Momentum sees netball comes of age

Lynsey Gallagher is keeping her eye on the ball as Scotland aim for a top eight place at the Commonwealth Games in Australia. Photograph: Jeff Holmes
Lynsey Gallagher is keeping her eye on the ball as Scotland aim for a top eight place at the Commonwealth Games in Australia. Photograph: Jeff Holmes
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Something has happened to netball in this country in recent years – it has grown up. These days there is no accepted age limit for a sport once the preserve of schoolgirls.

Just as countless adults have chosen to embrace their youthful imagination through the books of Harry Potter or the heroes of the Twilight saga, thousands have decided to embrace their inner child when it comes sport as well.

While many spoke of the importance of legacy when Glasgow was chosen to host the 2014 Commonwealth Games, few worked as hard or as smartly as netball to ensure it was more than a glib line.

The ‘Bounce Back to Netball’ drive targeted those who had previously played the game but had found opportunities few and far between since they headed to secondary school. Then there was the emergence of the Sirens, Scotland’s first Superleague franchise. Both have been a success.

As a consequence, participation numbers have ballooned and, as Scotland head into next year’s Games in Gold Coast, Australia, they are already looking at how they can eat into the gap between themselves and the top nations even further and even quicker.

With less than eight months to go until Team Scotland begin their quest to win their biggest haul of medals at an overseas Games, netball was one of the first team sports to be included in the line-up, named alongside basketball and rugby sevens last week.

It will be only the second time that Scotland have included a netball side but Lynsey Gallagher believes the experience of performing in Glasgow will mean they head Down Under well prepared for the task.

“I’m really excited to be part of Team Scotland again,” she said. “2014 was such a great platform for our sport and we are delighted to be part of it again and to see where the journey goes.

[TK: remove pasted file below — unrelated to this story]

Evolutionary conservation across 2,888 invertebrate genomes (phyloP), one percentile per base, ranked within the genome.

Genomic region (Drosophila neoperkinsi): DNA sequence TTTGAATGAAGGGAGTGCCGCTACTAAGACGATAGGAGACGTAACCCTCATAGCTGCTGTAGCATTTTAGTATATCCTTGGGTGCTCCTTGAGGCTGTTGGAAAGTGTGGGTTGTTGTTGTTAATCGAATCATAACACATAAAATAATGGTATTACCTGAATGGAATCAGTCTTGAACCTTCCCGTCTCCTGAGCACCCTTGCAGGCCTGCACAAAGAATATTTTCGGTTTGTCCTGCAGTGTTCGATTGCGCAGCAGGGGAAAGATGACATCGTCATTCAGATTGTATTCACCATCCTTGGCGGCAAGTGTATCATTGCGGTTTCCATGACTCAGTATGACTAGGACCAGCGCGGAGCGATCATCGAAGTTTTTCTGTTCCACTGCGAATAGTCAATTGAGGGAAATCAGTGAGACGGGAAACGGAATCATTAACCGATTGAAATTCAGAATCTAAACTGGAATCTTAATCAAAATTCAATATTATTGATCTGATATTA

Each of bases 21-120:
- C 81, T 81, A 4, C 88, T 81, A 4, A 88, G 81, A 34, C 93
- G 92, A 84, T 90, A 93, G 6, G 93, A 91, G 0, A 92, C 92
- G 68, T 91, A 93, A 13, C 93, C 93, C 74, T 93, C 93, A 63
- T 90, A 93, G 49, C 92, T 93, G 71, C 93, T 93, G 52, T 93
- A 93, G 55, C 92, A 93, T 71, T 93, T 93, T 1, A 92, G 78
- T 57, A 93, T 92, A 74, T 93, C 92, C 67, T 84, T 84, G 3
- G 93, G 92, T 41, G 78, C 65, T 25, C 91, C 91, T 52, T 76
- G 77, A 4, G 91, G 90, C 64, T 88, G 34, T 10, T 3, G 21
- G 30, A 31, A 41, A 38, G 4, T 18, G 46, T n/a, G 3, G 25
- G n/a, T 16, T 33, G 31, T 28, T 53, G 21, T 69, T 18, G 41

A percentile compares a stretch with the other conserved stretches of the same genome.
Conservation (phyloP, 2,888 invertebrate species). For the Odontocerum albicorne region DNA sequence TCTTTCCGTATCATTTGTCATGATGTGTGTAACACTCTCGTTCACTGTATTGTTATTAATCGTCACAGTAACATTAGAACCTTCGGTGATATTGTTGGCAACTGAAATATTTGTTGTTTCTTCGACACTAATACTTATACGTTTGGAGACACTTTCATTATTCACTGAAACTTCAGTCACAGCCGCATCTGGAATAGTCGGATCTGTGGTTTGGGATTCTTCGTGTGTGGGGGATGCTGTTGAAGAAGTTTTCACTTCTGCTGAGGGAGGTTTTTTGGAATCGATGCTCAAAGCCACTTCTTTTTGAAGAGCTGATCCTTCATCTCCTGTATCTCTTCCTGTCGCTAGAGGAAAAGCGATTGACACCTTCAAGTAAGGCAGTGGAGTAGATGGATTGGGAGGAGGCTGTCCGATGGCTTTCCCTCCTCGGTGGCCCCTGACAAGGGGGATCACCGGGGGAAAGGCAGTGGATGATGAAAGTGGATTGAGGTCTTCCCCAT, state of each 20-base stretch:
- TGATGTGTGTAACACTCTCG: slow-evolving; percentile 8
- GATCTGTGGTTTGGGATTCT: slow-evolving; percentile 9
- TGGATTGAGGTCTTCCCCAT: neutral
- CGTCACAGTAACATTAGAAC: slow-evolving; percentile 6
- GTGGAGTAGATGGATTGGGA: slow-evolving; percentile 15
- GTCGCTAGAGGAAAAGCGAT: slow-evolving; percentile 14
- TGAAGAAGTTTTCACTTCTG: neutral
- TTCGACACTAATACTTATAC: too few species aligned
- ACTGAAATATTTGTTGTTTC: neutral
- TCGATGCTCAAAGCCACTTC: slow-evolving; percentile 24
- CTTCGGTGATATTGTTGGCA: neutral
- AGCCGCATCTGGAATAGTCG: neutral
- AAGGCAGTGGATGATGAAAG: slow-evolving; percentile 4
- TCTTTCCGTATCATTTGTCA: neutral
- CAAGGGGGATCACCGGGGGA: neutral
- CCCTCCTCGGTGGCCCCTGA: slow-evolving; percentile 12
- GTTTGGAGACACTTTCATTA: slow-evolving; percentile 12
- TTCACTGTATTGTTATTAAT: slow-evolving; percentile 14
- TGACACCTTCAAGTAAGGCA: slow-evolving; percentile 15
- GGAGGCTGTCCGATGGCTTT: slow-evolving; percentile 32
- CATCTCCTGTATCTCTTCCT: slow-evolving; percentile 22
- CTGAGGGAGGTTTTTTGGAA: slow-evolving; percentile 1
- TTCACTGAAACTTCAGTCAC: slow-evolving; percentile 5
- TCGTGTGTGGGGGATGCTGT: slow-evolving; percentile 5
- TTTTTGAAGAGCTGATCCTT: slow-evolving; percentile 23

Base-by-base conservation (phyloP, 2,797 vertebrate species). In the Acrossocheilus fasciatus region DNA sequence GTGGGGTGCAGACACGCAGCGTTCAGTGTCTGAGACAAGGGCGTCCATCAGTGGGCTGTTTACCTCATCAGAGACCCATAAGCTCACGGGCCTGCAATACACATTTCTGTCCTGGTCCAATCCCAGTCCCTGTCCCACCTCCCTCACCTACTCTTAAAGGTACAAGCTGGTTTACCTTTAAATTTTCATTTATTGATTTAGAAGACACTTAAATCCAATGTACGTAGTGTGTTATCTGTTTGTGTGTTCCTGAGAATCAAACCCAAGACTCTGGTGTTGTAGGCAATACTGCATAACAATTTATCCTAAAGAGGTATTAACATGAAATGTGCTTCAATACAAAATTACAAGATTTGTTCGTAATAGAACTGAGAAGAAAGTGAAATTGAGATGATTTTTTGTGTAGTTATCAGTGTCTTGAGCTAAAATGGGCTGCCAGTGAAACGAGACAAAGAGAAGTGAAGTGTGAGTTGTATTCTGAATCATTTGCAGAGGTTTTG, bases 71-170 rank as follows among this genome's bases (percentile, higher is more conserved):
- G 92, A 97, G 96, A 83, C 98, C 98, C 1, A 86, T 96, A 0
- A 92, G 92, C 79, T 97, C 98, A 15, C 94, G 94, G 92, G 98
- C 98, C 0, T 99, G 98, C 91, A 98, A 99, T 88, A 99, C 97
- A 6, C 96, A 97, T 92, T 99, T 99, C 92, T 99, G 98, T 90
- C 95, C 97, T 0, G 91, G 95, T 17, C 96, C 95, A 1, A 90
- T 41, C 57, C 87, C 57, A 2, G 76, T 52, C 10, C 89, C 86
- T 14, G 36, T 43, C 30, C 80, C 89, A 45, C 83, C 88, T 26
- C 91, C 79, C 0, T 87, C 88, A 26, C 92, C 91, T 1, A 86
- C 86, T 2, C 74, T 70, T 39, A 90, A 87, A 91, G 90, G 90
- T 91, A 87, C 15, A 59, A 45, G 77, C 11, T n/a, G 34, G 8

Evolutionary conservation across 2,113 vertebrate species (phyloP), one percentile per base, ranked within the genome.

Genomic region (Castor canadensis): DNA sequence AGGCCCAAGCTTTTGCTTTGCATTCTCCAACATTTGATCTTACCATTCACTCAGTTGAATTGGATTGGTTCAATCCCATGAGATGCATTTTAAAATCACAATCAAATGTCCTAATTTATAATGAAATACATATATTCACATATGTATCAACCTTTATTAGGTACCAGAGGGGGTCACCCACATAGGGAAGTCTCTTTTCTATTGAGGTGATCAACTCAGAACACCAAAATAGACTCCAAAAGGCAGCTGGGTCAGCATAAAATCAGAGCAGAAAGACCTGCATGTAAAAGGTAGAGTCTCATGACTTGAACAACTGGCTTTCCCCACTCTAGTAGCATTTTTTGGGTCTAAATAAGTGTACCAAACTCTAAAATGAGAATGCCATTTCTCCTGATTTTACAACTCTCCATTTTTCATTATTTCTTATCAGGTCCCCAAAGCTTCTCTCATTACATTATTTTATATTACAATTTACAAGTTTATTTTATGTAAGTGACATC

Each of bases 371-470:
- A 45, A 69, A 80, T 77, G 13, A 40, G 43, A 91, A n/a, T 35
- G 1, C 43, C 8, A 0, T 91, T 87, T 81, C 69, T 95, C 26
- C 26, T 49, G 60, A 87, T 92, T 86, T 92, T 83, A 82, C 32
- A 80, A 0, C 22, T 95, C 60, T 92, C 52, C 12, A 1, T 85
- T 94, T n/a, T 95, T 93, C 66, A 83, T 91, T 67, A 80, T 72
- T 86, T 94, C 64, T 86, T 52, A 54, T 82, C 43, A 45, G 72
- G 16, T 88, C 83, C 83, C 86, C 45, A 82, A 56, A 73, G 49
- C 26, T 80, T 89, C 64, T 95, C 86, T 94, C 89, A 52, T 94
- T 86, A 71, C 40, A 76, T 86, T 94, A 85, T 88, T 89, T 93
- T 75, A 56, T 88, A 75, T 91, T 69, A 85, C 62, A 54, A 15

“I think that even during our preparation into 2014 we were closing the gap then and we have come on leaps and bounds since then. We are looking to close that gap even more. There are lots of us who have worked together for a long time and the pathway is getting stronger and stronger. The coaches have worked tirelessly and we just need to keep rocking up to the gym and to training sessions and working as hard as we can.

“Even looking at the World Youth Championships in Botswana in July, we finished in eighth place so it is good to see that the youngsters are coming through as well and there is a solid pathway. They will be pushing for spots come April.”

It means that competition for places will be fierce. Since the arrival of New Zealander Gail Parata as national coach, the Scottish Thistles have become even more professional and confident that they can be more than bit part players on the world stage.

“In Australia, New Zealand and down in England, it is massive there and we are pushing to get there,” Gallagher added. “Since 2014 the sport has gone from strength to strength here but realistically we are looking at a top eight finish [at Gold Coast]. From now until April we will train as hard as we can. We have the Europeans coming up and we will want the best possible position there. We will be looking to nail combinations, there will be younger players coming in and we will be looking to cement our best combinations before we get to Australia.”

Growing the sport is important to Gallagher but so is the part all of the players accept as role models to all young girls. A recently qualified primary school teacher, the East Kilbride club player loves the fact that children are being granted more visible alternatives to reality TV stars and are encouraged to see sport in a positive light.

“The Sirens have been such a big thing and sometimes walking down the street people will say, ‘oh, she plays for the Sirens’ and it is nice to be a positive role model for young girls. It shows how being an athlete, there are so many things that come with that. You are healthy and fit and I like promoting a positive image for young girls, in fact all kids. 2014 was a big platform and since then we have shown how amazing the sport can be to keep you fit and healthy and help you develop social groups. I have made friends for life.”

Another Commonwealth Games gives Scotland the platform to build on that and shine an even brighter light on the sport.

“We have a health week [at school] and I was asked to speak to the kids. They told them it was an athlete coming in to speak to them and it turned out to just be Miss Gallagher! But it was me speaking about my experiences and how it could help them in all aspects of their life, making friends and with things like going for job interviews.

“They were interested to hear about the commitment and they might see that as a sacrifice but it was a way of showing them what could be achieved.

“It is a good way of showing them that anyone can do it.”